Those of us who were around for the 1980s (hockey-wise) will remember that it was a pretty dark period for the blue and white. Oh, there were some nice moments. I seem to recall that we won a couple of playoff series (three–out-five first-round series, in those days) but I’m trying to remember if we actually ever won a single best-of-seven playoff round at any point that decade. Maybe one?
In any event, it was tough sledding, for the most part. The early ’80 were particularly difficult, despite some talented young players like Miro Frycer making things exciting sometimes. Those were very poor teams, though we had plenty of talent, and some offensive firepower with forwards such as Frycer and Peter Ihnacak (left), Ricky Vaive, Bill Derlago and John Anderson. Later came Wendel Clark, and along with Gary Leeman, Russ Courtnall, Al Iafrate and all-in guys like Brad “Motor City Smitty” Smith and a few others like him, the Leafs were often entertaining—if not always successful.
Against that backdrop, one of the goaltenders who made many of the Leaf games a little less miserable than they otherwise would have been was a particular favourite of mine through a good chunk of the ‘80s.
His name was Allan Bester.
His name was Allan Bester.
Bester was a “local” kid, in Toronto terms, in that he was born in Hamilton, Ontario. He played his junior hockey in nearby Brantford. He represented Canada at the World Junior championships before it became the huge event it is now. He was drafted and developed by the Leafs, but unfortunately played here at a particularly dysfunctional time in Leaf history—or at least that’s how it felt for a lot of us as Maple Leaf supporters. It was the last decade of the Harold Ballard era, and it often seemed as though “Pal Hal” was getting a little zanier with each passing year, which didn’t seem to help the on-ice product.
Bester was a smallish goalie, and that's probably an understatement. By today’s standards he was absolutely tiny at 5 feet, 7 inches and maybe (on a good day) 155 pounds. I’m not sure a goaltender his size would even make it today. When it comes to goaltenders these days, the emphasis now is on size. (I realize there have always been “tall” goaltenders, like ex-Leaf Cesare Maniago—seen above in early ‘60s game action with the blue and white in one of my favourite old-time hockey photos—and a bit later, John Davidson and Ken Dryden, among others…)
Bester was very much a modern-era goalie, a bit ahead of the curve, in that he liked to take away the bottom of the net. Goaltending was moving away from the old Johnny Bower "stand-up" style, and Bester was a very talented little netminder with his own way of playing. He had a lightning-quick glove hand and was very acrobatic when he had to be. (To provide some historical context, I’m not suggesting Bester was a trend-setter in terms of his playing style. Goalies like Glenn Hall, Eddie Giacomin, Tony Esposito and several others had long utilized a “bent-leg” style, if I can call it that.)
Bester generally played second fiddle to another (and much bigger) young Leaf draft choice, Ken Wregget. I was always- as I have said here in this space in the past - a “Bester guy” when it came to choosing between the two young, talented Leaf goaltenders. But the prevailing management wisdom of the time seemed to prefer Wregget, a more conventional goaltender.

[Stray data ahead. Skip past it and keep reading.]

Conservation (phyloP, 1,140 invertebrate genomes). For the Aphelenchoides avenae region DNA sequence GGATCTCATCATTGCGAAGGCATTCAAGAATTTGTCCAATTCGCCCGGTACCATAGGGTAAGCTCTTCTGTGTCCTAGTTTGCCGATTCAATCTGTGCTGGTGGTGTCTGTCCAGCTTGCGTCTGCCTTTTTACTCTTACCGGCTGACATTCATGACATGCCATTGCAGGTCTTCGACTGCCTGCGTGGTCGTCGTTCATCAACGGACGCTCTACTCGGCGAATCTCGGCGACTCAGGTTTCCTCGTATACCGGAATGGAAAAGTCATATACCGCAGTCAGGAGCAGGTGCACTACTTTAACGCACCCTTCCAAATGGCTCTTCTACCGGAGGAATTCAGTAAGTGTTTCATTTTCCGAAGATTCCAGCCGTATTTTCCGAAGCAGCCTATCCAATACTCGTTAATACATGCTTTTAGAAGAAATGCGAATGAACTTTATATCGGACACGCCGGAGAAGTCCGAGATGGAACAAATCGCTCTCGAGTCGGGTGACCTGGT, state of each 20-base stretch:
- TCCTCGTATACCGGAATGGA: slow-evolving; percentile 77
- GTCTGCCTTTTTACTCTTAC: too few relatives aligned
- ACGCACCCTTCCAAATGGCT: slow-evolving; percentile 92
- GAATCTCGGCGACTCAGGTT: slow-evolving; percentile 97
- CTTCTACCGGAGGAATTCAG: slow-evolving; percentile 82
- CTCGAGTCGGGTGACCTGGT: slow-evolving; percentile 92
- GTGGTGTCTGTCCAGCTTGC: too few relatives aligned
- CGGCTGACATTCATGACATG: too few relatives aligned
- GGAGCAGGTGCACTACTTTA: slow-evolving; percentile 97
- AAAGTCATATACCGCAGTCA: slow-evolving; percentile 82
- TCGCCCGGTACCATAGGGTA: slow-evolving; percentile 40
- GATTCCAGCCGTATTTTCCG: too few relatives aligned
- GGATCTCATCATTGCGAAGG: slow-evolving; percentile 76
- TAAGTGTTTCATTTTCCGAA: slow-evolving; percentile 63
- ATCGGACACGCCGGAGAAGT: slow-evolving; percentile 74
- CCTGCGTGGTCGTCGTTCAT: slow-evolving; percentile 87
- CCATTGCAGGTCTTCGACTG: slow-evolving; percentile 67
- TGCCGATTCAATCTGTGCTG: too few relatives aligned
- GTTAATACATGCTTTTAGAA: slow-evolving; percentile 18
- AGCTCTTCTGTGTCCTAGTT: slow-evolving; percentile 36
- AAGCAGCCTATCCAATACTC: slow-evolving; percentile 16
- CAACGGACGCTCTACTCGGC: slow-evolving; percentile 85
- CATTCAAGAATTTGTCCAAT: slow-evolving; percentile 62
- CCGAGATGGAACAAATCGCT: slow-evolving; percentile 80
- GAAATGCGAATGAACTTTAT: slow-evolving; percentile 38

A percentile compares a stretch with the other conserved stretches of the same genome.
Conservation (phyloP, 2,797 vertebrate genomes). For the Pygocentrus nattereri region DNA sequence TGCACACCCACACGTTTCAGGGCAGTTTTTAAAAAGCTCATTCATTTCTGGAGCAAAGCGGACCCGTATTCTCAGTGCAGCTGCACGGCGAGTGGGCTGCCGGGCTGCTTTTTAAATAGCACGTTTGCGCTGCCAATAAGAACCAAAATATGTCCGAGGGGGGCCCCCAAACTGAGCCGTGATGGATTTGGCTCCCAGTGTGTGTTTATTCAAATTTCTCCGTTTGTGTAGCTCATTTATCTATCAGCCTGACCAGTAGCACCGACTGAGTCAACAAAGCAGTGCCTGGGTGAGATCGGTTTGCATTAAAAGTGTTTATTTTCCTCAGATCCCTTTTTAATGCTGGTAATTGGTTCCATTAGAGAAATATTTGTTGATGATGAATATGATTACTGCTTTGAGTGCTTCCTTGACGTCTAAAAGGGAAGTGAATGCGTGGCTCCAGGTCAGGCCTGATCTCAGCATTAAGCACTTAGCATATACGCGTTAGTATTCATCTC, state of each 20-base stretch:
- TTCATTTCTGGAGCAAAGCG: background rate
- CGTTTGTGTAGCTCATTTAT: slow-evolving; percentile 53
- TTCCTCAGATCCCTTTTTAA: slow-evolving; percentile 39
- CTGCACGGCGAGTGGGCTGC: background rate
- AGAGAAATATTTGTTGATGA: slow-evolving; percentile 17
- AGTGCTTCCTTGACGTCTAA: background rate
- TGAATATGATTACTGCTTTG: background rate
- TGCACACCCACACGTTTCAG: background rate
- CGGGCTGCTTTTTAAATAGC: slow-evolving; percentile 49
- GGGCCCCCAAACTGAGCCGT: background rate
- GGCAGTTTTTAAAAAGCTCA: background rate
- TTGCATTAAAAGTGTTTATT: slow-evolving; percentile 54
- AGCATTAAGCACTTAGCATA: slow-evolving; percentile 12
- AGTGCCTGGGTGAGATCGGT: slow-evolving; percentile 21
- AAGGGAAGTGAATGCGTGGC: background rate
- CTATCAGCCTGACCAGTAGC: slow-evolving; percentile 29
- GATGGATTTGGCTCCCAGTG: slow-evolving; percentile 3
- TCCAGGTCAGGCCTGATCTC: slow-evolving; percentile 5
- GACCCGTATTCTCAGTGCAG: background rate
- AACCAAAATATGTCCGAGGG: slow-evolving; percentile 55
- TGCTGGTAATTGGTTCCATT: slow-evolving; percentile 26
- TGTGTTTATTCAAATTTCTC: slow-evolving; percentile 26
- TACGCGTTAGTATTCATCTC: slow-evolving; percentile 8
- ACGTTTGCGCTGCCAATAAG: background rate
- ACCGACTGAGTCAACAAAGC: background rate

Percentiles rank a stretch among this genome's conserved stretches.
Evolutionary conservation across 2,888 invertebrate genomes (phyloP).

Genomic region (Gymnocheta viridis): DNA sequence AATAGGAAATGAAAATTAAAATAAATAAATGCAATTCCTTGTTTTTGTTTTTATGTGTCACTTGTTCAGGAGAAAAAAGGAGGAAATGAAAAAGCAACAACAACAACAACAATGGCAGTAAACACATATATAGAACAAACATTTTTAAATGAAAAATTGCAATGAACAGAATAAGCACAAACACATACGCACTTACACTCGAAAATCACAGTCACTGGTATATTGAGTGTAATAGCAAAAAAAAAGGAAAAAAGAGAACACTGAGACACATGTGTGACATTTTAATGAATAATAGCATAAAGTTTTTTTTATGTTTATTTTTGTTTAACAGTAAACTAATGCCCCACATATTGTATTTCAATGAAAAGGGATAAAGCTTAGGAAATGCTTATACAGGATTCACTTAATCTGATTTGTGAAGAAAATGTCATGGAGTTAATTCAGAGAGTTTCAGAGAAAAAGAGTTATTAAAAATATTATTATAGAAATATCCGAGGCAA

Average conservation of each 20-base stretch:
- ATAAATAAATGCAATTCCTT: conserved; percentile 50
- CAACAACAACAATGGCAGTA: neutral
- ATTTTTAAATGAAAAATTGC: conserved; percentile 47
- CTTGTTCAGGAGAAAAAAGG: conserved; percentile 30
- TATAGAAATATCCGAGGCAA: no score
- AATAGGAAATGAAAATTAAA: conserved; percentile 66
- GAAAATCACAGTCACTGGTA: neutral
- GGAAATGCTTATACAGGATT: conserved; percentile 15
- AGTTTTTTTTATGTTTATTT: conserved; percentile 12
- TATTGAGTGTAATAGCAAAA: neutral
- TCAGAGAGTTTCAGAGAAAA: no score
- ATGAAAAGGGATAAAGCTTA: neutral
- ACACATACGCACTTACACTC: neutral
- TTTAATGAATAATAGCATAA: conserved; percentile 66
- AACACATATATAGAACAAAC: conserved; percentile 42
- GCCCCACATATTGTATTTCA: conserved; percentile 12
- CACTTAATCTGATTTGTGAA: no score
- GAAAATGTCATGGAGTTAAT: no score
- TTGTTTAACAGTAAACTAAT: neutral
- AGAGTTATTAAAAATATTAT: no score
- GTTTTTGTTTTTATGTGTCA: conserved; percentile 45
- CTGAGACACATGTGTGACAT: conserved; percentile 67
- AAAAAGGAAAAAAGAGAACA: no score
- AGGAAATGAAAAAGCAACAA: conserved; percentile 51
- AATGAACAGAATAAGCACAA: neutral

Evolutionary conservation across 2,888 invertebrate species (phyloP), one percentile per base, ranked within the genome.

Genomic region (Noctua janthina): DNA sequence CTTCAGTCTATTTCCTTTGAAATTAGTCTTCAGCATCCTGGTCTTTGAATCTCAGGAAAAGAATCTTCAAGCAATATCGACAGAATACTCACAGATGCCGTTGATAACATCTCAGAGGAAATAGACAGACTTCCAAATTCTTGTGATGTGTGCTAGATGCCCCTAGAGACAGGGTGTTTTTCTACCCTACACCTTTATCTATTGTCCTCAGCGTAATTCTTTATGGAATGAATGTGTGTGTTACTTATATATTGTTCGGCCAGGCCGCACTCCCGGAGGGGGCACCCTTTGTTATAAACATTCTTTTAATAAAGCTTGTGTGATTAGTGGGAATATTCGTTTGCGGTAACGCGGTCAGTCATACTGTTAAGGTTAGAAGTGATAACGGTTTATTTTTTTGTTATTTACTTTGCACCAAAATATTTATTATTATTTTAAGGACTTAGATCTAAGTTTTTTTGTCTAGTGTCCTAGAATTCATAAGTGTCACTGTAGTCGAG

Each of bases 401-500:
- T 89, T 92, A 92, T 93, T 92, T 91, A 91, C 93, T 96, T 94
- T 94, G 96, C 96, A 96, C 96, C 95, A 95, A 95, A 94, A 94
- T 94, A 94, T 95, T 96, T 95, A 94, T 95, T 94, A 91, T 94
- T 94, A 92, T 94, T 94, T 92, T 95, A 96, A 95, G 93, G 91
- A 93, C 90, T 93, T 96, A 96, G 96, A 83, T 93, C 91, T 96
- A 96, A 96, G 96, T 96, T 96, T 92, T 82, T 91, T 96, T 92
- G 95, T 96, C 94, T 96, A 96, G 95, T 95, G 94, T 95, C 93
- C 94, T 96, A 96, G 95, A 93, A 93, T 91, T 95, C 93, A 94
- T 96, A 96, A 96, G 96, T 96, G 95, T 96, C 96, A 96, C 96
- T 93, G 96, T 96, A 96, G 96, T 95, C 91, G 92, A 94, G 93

Bester played with the Leafs as a 19 year-old (not necessarily a good idea by the brass at the time, but that’s the way they did things around here…still do, sometimes). He had been drafted by the Leafs 49th overall in the summer of 1983. He was finally the “number-one” guy in net by the late ‘80s, playing more than half the game for the Leafs in 1988-’89 and 1989-’90.
His bottom line ”stats” were overly impressive by modern-day standards, but we have to put his numbers into context given the high-scoring era in which he played. That his lifetime GAA was 4.01 is not too shabby—given the team he played behind, the number of shots he routinely faced (he saw an awful lot of rubber in those days…) and some of the great teams he competed against. It was a much more wide-open, offensive era compared with what we’ve been seeing in the NHL since the mid-1990s, with the neutral zone trap and other defensive “systems” that limit scoring opportunities. (Not to mention the impact of the huge goaltending equipment utilized nowadays…)
At 5 feet 7 inches, Bester was dwarfed in a big man’s game. But he was a mighty good goalie many nights for some not very mighty Maple Leaf squads. He was traded to Detroit in the early '90s, though he played primarily in the AHL in the Red Wing system. Bester had a nice little run with Dallas as an emergency recall goalie in the mid-'90s before finishing his career in the East Coast League.
Matteo Codispoti (We Want a Cup) and I chatted with Allan a few days ago for our “Leaf Matters” podcast. It was a fun conversation. Allan now works in the hospitality industry in Florida (he was a popular player at the tail end of his pro career down in Orlando, and it sounds like he has lived there ever since) and seems to be enjoying his post-hockey life quite a bit. He had some rather interesting things to say about his time with the Leafs, the pressures of playing in Toronto, and new Leaf goaltending coach (and his former Leaf teammate) Rick St. Croix.
For those interested, here is a link to the Leaf Matters (on Twitter
@LeafMatters) podcast (Episode 6):
I hope you enjoy our interview!